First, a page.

Biofuels for transport
By 2020, alternative fuel, like biofuel, will make up at least 10% of all fuel used for transport. This has been agreed by the member states of the European Union.
Types of biofuel
Biofuel is made from biomass. There are different types of biofuel, like biodiesel, bioethanol, biogas and biobutanol.
Biofuels are made from plant material or organic waste:
Biofuels from plant materialMost biofuels are made from plant material, like palm oil, rapeseed, sugar cane, maize and other grains. These raw materials often come from tropical countries, and their production may come at the cost of food crops.
Biofuels from organic wasteBiofuels can also be made from waste, such as agricultural waste, used frying fat, woodchips or algae. This does not take up any extra agricultural land.
Rules on biofuel sustainability
The European Union wants manufacturers to produce sustainable biofuels. This is set out in the EU Renewable Energy Directive. Central government therefore requires imported biofuels to meet the following criteria:
- Biofuels must not be grown in areas with high biodiversity, like rainforests and protected nature areas.
- Biofuels must not be grown on drained peatlands.
- Biofuels must not be grown in areas that hold a lot of CO2, like primeval forests, peatlands and grassland.
- Biofuels must not produce too much CO2 over their entire lifecycle, from the planting of crops to the burning of fuel in vehicles. By 2018, CO2 emissions from biofuel must be at least 60% lower than emissions from fossil fuels.
The EU countries have agreed that by 2020 at least 10% of all fuel must be alternative fuel.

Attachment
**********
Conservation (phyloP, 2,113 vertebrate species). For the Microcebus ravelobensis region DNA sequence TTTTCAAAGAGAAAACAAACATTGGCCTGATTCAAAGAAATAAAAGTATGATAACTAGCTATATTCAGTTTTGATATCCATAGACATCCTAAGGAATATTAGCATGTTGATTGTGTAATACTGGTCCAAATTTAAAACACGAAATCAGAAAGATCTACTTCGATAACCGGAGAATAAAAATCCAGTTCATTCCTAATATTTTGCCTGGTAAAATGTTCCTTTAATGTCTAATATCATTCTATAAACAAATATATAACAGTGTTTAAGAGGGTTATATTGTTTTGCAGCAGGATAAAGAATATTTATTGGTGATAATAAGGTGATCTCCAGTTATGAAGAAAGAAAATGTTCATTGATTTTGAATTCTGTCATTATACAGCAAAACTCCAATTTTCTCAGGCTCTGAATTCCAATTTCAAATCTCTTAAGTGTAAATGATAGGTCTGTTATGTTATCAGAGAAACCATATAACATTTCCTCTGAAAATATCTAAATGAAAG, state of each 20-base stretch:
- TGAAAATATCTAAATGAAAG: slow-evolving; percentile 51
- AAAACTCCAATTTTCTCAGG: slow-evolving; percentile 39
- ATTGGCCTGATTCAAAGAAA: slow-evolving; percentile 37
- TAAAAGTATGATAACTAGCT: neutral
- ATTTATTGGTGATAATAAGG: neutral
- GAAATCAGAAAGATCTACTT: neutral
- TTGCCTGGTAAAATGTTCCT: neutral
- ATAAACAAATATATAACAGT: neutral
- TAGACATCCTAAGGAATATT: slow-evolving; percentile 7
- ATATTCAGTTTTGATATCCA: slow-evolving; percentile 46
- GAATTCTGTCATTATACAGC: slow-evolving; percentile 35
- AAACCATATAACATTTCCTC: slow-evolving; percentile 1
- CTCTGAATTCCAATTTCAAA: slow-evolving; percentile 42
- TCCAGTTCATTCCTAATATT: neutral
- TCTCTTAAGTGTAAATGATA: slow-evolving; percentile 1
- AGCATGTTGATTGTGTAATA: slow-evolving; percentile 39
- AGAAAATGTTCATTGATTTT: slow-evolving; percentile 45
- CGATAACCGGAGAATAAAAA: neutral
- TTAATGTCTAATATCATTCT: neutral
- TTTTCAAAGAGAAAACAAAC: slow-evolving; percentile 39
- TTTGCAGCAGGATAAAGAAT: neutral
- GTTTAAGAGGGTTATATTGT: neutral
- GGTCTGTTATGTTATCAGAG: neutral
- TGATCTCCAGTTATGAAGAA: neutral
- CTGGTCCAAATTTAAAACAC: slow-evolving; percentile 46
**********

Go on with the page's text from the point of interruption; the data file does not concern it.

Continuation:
Companies that deliver fuel to filling stations mix small amounts of biofuel through their petrol or diesel. Bioethanol (E85), for instance, is a blend of up to 85% ethanol and at least 15% petrol. This blend can be used in specially adapted cars. Several car manufacturers sell cars in the Netherlands that can run on E85. Some airlines are already flying on biokerosene, which is derived from plant material and animal fats.
Fuel suppliers must offer biofuels
Fuel suppliers must market a certain amount of biofuels every year. They must also report the quantities to the Dutch Emissions Authority (NEA) annually. If they do not meet the norm, they are fined under the Renewable Energy (Transport) Order. The aim is for 10% of all transport fuel to be alternative fuel by 2020. The biofuel share is already 5%.
Some fuel suppliers market less biofuel than they should. They can still meet the norm by buying other companies' surplus in the form of biotickets.
Certification of sustainable bioenergy
Producers of sustainable bioenergy can have their products certified by joining the European Commission’s certification system. They then receive a green label, similar to the label for sustainable timber.